Re: issues with the AGPL
On Tue, 24 Mar 2009 14:45:41 +0000
MJ Ray <firstname.lastname@example.org> wrote:
This is helpful. Thanks. More in-line.
> Greg Harris <email@example.com> wrote: [...]
> > Here's what I think needs to be addressed if anyone wants to make
> > actual progress on this subject:
> > - What exactly is it that someone wants to do that they are
> > prevented from doing by the terms of the AGPL?
> Use it on their website without being liable for the cost of download
> for code that they have not written or modified.
"This site runs free-app plus X; here's where you can get it." If such
a notice is believed not to satisfy some interpretation of specific
language in the license, what needs to be changed in the license
language to resolve that concern? (It ought to be remembered that
contracts (including licenses) as a general rule are legally
interpreted with an implied term of reasonableness unless specific
language imposes a more rigorous obligation.)
> This is the flip-side of the freedom to distribute when you wish and
> the AGPL problem is a consequence of the confusion over whether you
> are compelled to distribute the whole thing or only your changes.
> Also, whether that distribution must be to everyone who has any sort
> of access to it, only to users who are allowed to log in (or similar),
> or only "when you wish" (which is a phrase RMS used to use when
> explaining the four freedoms - I wonder if he still does).
> > - What other license would be required to allow them to implement a
> > derived work, offer it to public users, and refuse to share their
> > changes? (I'm aware that's a loaded phrasing, but that is the
> > hypothetical problem as seen by those who choose this license.)
> It's not only a loaded phrasing, but I don't understand it. Surely
> it's not suggesting that we're only objecting to the AGPL because it's
> the AGPL and not some other licence? That's not it at all.
I was unintentionally obscure. I'm making an assumption that the AGPL
is intended to address the following type of hypothetical situation.
Developer A releases an interesting cloud application with future
potential. Choose-your-random-malicious-corporate-bad-actor Z adds some
nifty widgets to the free application and runs it on its servers for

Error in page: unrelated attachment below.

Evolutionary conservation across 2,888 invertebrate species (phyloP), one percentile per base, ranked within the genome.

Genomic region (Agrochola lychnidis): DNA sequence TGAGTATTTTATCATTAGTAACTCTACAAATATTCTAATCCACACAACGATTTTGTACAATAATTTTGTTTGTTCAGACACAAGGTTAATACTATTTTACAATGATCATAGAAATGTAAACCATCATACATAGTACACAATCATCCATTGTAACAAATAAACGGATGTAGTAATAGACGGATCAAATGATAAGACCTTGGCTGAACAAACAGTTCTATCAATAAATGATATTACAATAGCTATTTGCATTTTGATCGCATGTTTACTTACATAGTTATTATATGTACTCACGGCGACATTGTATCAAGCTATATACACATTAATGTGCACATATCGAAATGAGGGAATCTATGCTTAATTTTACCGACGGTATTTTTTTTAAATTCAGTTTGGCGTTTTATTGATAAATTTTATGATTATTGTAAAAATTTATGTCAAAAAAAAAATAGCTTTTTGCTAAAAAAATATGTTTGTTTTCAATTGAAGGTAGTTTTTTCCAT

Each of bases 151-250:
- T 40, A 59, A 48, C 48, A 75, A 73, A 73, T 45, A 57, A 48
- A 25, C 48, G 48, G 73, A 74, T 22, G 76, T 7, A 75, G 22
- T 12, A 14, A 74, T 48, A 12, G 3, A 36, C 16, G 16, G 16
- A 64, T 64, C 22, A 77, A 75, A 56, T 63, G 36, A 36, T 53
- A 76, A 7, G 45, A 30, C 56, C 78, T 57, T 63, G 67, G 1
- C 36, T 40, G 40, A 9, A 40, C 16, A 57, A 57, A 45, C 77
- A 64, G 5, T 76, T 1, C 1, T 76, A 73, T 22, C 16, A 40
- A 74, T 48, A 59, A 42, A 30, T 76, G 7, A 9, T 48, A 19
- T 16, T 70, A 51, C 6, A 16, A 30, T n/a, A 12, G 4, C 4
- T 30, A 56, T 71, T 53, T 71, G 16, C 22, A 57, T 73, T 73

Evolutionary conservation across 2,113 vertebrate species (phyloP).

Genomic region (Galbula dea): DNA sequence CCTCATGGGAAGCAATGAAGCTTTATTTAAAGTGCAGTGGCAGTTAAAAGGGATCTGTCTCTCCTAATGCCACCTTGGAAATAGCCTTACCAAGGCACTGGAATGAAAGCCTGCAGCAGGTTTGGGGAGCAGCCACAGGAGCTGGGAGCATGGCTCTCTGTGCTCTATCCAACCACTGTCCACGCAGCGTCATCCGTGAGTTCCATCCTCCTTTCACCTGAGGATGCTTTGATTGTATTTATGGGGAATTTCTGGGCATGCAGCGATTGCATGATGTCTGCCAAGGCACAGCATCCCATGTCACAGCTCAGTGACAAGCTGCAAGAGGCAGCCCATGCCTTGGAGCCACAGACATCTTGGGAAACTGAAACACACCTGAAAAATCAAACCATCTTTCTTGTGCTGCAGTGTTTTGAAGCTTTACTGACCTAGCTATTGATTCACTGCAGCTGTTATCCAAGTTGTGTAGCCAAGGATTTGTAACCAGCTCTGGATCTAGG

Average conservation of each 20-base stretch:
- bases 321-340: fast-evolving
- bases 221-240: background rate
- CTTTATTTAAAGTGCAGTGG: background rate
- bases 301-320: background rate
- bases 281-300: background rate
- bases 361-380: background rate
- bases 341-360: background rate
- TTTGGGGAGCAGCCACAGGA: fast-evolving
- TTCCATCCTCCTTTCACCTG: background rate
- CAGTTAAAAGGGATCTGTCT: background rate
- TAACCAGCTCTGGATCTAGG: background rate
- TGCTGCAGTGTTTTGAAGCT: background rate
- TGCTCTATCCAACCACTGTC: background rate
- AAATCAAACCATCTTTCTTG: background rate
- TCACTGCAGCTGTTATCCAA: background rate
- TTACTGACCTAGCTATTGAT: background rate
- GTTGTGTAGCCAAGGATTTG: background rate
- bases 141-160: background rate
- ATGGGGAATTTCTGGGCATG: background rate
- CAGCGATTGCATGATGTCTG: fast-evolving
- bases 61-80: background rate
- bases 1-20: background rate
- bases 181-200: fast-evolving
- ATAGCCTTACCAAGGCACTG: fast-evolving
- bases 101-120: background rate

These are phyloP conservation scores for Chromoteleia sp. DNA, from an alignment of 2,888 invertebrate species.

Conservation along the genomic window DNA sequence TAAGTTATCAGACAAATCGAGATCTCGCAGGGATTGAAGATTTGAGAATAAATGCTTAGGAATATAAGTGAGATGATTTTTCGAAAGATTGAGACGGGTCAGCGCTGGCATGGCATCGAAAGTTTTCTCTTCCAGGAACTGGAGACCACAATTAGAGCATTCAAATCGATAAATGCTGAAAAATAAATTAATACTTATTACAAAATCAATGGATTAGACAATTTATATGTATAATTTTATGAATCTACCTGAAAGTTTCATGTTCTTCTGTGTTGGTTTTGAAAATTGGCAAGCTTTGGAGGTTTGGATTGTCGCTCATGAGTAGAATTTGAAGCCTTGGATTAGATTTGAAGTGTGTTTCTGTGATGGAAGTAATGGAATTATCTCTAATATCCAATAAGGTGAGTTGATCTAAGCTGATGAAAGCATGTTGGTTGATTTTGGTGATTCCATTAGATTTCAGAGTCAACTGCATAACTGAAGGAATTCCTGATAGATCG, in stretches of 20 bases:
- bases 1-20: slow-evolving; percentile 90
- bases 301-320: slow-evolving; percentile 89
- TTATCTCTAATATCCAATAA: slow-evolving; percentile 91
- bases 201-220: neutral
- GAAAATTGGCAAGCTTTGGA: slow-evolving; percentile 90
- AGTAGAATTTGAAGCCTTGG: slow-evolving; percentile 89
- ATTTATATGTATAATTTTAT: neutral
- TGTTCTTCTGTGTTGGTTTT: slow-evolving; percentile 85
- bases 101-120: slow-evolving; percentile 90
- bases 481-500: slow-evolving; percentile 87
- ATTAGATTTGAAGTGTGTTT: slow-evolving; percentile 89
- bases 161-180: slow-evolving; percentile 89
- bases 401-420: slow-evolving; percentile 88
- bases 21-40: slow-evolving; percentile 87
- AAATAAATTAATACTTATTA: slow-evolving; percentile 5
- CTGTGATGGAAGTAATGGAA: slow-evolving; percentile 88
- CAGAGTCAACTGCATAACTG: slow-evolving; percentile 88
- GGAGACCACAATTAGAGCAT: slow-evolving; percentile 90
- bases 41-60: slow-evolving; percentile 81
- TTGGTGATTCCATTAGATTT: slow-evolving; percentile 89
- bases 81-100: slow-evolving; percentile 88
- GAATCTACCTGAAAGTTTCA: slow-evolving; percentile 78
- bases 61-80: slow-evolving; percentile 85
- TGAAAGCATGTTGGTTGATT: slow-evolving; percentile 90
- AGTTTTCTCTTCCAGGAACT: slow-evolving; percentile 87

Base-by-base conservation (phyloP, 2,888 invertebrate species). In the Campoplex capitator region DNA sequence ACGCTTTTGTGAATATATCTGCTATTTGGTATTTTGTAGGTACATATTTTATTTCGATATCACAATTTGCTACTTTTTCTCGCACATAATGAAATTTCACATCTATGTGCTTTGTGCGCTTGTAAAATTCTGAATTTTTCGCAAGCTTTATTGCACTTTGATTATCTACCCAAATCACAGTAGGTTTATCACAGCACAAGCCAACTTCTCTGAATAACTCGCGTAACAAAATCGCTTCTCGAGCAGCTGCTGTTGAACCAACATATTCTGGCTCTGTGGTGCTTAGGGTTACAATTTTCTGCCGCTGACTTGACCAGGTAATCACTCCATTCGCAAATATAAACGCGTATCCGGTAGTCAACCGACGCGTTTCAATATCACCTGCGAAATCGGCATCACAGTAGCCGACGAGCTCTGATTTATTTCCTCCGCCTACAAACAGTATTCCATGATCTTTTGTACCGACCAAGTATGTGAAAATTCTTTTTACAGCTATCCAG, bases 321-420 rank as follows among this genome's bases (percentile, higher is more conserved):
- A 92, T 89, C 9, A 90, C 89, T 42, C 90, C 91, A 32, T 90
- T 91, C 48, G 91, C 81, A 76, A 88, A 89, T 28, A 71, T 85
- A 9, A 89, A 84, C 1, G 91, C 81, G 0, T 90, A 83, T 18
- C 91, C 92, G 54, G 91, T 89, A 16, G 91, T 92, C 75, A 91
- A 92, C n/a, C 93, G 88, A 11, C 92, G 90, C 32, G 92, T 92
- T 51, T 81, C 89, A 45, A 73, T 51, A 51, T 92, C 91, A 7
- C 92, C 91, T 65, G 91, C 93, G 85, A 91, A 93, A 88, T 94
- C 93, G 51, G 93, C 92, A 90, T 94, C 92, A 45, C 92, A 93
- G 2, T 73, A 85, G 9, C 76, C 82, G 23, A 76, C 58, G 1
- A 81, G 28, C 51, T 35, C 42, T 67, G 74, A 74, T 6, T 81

hefty subscription fees. Z withholds the source code for its
modifications; A is not happy. Because A foresees this possible
outcome, he or she wants to prevent it by appropriate licensing terms.
How that gets accomplished is always susceptible to improvement and
suggestions. If developer A has a valid interest in seeking to preserve
free availability of the source for derived works, there ought to be
some way to accomplish that. And a license that does this, and no more,
ought not to be characterized as non-free.
Now, that leaves open the question of whether the AGPL does "more" in
some unacceptable way. This is where, at least in my opinion,
productive discussion would occur.
> > - Is this discussion really about nothing more than what
> > "distribution" means in the context of a public-facing
> > server-based application?
> Mostly but not exactly: I think it's also about who is a user in the
> context of a private server-based application on a public-visible
As a working first approximation, it seemed to me that this is exactly
where developer A's concerns get triggered: offering the
derivative application to public users but withholding the source. At
the core, if the application offers no functionality to the operator of
the server without those public users, that's where developer A wants
to see derivative-work source code made available.
Arguments that start from the premise that the derived work is running
only on "my" machine and that therefore no other concerns are
implicated miss the mark, in my opinion. At least they are unlikely to
persuade developer A to change his or her position.
> Hope that explains,